Gaye - And bringing the government side and the private sector and the big tech together, again, if you were to put on the mechanisms and the incentive structures in place, where would you start?
Ian - I do think that one of the ways that the Americans are going to take as a government will take climate very seriously is competition with the Chinese, because much as the Chinese right now still have to have a majority of their electricity is coming from dirty fossil fuels, but they're also spending far more on wind and solar and nuclear than we are in the United States. And they are far more advanced in terms of their smart grid than we are in the United States, and their supply chain for rare earth minerals that are going to power electric batteries are much more developed than those in United States. Now, 10, 20 years ago when Americans talked about climate, we were largely talking about saving the whales and hugging trees and stuff like that. Today when we talk about climate, we're increasingly talking about transitioning away from fossil fuels towards post carbon energy. And the United States is the most powerful country in the world, we are going to want to dominate the post carbon energy field, the supply chain, the corporations, the technologies, we're going to want to win. Right. And if the Chinese have been investing in this for the last 10 years and they ahead of us, we're not going to like that. So the way that the government and the private sector need to align is on investing in that, in the education that will allow the labor force to allow that to occur, the immigration that will support the labor force that will allow that to occur, the infrastructure that's required to build that. And even in some cases, direct co-investing and subsidies to allow those companies to have more of a head start, because of course in China those companies are fully funded by the government if they need the money, that is a national priority. So we will do that, we will do that, we will be late but we will be strong. I really do believe that the way the Americans ultimately get this right is because our competitive instincts kick in in the world's strongest free market economy.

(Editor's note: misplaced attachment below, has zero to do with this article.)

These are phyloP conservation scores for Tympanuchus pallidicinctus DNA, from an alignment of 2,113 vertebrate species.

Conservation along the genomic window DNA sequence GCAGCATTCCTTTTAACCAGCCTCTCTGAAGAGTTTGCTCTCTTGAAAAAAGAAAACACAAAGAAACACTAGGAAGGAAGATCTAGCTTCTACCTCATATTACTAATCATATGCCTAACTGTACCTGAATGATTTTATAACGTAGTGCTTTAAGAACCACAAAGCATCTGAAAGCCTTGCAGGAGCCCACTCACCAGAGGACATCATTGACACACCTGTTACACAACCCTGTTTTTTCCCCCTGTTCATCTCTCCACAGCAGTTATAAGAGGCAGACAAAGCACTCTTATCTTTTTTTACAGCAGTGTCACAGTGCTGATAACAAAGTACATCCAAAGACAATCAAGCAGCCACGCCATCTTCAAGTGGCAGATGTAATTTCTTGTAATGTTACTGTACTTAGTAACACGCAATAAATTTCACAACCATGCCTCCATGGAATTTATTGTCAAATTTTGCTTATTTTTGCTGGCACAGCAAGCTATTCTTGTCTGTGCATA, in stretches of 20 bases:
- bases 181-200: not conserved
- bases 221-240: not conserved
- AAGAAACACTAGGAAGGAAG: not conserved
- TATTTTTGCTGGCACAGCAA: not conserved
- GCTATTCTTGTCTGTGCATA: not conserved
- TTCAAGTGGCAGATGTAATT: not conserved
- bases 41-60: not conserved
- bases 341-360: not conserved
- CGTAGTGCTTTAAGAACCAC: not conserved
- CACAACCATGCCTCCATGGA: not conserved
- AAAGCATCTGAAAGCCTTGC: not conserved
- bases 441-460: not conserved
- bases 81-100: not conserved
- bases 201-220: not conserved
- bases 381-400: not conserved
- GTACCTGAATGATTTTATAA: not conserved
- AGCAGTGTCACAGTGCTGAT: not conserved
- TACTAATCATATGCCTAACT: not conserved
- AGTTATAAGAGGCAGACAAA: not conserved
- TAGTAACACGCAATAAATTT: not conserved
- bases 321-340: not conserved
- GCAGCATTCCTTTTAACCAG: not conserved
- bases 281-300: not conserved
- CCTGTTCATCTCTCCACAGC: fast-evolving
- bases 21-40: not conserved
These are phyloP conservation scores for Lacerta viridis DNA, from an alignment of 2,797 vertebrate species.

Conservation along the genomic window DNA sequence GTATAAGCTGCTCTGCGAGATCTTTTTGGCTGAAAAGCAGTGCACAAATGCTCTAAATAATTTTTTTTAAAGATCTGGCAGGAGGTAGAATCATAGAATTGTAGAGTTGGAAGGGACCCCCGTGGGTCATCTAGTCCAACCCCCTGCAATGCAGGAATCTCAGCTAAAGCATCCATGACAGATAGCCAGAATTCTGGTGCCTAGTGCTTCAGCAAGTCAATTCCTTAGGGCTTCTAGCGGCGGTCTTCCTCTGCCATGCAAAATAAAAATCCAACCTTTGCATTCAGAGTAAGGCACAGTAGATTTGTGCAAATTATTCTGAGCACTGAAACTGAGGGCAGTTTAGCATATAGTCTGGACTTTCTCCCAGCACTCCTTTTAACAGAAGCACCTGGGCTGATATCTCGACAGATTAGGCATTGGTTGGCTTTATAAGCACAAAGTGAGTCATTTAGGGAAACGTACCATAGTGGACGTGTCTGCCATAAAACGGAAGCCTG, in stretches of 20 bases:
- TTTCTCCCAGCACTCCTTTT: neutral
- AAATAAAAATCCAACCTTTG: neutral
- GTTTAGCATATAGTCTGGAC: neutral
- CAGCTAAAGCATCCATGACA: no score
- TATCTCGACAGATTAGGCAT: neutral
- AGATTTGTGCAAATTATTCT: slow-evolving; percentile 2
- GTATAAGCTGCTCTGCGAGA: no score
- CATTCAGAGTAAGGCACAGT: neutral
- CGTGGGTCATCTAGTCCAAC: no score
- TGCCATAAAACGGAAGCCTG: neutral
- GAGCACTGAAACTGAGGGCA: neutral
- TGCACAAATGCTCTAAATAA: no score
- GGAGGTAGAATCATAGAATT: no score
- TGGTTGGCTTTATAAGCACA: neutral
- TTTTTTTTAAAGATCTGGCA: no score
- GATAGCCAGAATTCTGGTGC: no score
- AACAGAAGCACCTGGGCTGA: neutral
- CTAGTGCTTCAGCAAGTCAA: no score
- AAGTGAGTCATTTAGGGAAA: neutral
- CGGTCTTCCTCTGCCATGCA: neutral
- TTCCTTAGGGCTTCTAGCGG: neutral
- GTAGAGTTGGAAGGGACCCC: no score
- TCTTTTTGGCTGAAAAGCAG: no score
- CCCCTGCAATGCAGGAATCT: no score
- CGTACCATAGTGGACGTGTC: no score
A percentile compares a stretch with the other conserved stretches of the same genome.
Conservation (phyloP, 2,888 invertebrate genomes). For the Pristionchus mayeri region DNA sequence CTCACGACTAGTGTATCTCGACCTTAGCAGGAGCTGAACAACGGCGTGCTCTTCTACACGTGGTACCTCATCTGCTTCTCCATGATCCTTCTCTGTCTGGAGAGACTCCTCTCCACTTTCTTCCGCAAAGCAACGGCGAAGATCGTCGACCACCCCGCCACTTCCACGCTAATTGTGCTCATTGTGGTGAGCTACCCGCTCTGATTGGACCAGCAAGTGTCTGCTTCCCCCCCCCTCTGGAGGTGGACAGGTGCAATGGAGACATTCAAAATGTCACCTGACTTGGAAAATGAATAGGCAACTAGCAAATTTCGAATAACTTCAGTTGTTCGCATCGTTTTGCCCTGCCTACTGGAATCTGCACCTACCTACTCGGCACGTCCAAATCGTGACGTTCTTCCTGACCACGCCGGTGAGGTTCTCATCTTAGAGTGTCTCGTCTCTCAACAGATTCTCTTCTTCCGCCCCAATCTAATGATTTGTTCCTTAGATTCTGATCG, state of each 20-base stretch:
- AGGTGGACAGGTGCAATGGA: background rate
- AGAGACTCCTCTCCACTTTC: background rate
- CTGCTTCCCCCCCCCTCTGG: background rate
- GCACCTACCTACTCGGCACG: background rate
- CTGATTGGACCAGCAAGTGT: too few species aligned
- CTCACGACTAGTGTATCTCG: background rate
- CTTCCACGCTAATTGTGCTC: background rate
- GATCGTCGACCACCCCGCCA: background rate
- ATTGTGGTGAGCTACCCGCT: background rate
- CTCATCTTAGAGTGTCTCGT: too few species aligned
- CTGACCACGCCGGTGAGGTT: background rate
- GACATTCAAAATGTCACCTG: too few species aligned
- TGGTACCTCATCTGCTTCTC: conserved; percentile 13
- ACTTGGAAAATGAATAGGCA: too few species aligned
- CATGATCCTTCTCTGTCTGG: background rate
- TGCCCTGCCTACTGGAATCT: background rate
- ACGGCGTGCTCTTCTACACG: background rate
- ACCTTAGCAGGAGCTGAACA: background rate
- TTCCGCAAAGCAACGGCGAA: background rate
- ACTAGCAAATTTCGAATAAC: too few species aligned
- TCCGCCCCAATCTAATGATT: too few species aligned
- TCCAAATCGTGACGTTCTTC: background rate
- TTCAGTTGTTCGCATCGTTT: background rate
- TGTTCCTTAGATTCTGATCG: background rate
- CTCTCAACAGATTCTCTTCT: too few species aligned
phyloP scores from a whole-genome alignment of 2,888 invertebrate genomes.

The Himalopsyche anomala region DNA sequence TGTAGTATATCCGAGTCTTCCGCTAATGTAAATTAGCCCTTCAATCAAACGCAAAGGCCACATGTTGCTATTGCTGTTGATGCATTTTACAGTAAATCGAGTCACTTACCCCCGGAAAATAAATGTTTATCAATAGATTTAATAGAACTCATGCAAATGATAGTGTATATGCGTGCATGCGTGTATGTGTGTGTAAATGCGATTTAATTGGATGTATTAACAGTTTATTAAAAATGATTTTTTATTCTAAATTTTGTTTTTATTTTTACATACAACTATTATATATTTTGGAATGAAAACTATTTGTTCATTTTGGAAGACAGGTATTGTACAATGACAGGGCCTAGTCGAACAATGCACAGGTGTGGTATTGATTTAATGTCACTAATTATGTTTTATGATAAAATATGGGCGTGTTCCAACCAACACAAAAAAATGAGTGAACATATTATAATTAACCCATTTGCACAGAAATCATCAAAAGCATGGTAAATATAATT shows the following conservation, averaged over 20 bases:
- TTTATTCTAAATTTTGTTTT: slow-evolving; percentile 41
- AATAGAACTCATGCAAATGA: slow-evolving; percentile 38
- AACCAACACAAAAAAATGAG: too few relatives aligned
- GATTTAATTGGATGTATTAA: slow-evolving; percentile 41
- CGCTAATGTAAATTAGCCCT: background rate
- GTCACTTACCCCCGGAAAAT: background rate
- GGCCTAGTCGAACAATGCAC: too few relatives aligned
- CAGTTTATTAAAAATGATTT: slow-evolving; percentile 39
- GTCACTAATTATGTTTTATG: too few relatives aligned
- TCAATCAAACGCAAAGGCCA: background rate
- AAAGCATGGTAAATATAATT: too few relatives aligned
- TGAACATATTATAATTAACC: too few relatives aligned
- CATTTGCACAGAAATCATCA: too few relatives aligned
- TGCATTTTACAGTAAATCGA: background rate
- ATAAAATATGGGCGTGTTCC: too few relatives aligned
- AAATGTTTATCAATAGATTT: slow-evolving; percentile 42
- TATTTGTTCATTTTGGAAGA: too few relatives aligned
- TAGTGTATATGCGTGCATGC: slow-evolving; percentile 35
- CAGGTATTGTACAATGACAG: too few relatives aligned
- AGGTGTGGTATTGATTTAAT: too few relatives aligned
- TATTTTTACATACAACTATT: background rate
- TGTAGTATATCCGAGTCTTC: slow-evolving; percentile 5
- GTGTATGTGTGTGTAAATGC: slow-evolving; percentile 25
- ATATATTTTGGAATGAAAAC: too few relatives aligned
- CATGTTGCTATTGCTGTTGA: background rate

Gaye - And let's shift gears now to private capital a bit, because you talked about investing, we have some of our clients also watching. What are some of the opportunities that you see for private capital given the push for net zero emissions?
Ian - Well, I think that anyone that is thinking about not ESG per se, but broad changes in the world's climate is going to see enormous investment opportunity, because the amount of infrastructure that will need to be built is, I mean, it's staggering. It is literally world changing and that is going to require enormous amounts of capital most of which the vast majority of which has not yet been deployed. So you want to be early in that, and you want to be early in the United States. If you know there areas we're going to be competing with the Chinese and the capital's a lot safer here than it is over there, you want to invest in those things. So I think it's very clear that that is going to be one of the most exciting areas for future investment globally. And it will be also adaptation measures will be so important. When the COP Process started 27 years ago, adaptation was a dirty word because it was tantamount to surrender, right?
Gaye - Yes.
Ian - And they said, no, no, no, we can't be talking about adaptation, we have to talk about how we stop the world.
Gaye - Climate changing.